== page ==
Piano Concerto No.1

Alexander Glazunov

Piano Concerto No.1 in F minor

Op. 92

About this work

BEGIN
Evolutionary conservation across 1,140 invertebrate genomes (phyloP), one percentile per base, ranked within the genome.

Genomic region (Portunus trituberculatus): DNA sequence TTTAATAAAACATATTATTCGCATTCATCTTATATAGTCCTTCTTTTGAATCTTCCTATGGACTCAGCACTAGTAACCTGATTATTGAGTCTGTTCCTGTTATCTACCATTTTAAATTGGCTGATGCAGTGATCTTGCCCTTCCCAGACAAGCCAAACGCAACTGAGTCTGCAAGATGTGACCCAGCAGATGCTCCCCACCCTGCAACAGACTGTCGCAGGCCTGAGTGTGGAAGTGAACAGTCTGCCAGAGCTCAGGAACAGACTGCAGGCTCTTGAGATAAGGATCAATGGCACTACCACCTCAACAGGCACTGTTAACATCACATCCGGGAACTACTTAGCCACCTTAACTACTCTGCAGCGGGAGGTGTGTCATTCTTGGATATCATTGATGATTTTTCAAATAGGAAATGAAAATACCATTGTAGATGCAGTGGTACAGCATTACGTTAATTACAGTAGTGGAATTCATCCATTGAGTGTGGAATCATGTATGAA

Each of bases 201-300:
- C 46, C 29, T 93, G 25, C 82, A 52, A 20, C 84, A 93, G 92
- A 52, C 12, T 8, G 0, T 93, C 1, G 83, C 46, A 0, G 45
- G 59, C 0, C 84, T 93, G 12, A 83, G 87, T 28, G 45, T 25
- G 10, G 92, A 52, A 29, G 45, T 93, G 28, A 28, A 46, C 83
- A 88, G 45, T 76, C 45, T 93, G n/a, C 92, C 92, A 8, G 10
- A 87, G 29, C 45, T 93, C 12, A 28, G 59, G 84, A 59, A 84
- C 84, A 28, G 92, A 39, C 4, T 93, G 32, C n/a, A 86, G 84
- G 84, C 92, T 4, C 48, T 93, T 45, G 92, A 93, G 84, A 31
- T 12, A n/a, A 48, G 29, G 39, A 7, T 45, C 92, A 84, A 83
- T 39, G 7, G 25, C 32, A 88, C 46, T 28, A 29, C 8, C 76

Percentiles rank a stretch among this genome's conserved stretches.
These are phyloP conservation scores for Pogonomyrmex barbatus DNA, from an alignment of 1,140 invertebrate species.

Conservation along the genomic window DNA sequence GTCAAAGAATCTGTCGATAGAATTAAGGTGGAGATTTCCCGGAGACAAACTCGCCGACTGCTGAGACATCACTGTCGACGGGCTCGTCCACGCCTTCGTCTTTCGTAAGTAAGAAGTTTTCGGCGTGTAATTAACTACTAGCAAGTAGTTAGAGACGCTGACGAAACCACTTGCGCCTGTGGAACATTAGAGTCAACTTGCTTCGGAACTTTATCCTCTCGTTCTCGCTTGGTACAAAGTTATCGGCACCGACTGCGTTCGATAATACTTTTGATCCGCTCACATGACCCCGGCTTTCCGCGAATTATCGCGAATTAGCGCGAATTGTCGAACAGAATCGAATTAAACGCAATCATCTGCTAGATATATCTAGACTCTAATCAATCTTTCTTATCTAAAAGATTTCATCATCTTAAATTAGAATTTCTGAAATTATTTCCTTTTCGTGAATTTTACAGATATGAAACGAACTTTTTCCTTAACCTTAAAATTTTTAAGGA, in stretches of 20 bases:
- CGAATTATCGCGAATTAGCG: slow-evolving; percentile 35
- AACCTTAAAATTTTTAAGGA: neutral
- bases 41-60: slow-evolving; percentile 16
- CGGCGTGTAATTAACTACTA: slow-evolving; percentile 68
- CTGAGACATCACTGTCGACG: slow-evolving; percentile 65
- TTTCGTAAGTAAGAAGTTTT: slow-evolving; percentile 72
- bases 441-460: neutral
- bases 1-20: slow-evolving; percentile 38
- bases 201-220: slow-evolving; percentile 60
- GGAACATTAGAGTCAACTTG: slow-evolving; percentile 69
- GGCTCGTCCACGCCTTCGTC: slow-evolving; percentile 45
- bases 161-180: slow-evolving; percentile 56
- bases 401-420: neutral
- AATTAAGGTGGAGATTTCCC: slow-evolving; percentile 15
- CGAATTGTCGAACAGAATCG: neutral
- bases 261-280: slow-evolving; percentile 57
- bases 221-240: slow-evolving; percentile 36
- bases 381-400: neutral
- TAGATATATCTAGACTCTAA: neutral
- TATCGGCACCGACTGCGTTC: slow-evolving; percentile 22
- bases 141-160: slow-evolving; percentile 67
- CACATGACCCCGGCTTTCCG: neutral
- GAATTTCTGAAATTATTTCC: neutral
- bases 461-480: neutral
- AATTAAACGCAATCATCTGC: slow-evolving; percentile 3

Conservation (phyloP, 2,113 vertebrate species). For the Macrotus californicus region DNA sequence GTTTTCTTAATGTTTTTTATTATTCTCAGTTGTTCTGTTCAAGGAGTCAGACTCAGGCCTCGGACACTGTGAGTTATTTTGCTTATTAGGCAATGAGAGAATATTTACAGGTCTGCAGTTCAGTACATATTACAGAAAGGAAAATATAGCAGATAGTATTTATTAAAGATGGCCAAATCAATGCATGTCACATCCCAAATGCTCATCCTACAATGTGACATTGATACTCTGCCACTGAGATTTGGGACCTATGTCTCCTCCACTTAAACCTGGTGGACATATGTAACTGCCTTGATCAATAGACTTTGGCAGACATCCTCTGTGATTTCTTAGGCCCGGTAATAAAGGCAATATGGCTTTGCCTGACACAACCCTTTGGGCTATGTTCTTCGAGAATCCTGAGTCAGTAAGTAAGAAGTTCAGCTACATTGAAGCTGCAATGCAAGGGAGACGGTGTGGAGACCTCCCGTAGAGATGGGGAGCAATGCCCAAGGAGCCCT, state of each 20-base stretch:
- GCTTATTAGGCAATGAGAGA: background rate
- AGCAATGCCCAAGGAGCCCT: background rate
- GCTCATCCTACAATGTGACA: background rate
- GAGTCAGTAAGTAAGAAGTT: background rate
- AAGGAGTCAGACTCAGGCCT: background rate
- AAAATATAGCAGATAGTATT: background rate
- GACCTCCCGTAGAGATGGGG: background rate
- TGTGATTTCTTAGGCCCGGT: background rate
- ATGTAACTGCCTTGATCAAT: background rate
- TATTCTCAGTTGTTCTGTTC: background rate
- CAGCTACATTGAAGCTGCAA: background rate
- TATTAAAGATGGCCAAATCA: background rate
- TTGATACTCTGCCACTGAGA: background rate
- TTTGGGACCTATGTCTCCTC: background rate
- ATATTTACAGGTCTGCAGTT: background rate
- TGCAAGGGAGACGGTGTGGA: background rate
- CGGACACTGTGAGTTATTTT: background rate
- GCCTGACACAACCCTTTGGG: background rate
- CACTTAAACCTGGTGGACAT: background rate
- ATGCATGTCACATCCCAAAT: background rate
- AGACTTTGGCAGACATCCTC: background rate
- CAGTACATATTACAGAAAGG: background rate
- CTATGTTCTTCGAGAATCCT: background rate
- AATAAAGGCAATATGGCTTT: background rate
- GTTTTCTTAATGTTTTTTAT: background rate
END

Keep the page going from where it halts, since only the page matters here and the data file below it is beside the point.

Known as a conservative, Glazunov rarely, if ever, strayed in his vast output from the mold that tag denotes. His keyboard and orchestral works are especially Romantic in temperament, nineteenth century in outlook. His Piano Concerto No. 1, dating to 1910-1911, came about near the beginning of an artistic crisis, a time when his artistry started to decline owing to his taxing work as director of the St. Petersburg Conservatory. Yet the Piano Concerto No. 1 is generally considered one of his strongest compositions from this period, a superior effort to the later Piano Concerto No. 2 (1917). The Piano Concerto No. 1 is cast in two movements, the first an Allegro Moderato and the concluding panel a lengthy theme and variations that is really the center of gravity here. The work's form is borrowed from that of Beethoven's last piano sonata, Op. 111, whose two-movement (Allegro and Theme and Variations) structure would also inspire Prokofiev in his Symphony No. 2 (1924-1925). But Glazunov takes a different approach in this lush, richly Romantic work, neither scaling the transcendental heights of Beethoven nor attempting the "iron-and-steel" extravagance of Prokofiev. The concerto's first movement is colorful and tuneful, the theme and variations lush and brilliantly crafted, but neither attempts to etch out an especially individual character. It should not seem surprising that Glazunov, who had spent much time in England in 1907, divulges a somewhat Elgarian manner in his orchestration, especially of the second movement. Still, the work is not imitative and if it is not a major accomplishment, it is quite a worthwhile effort.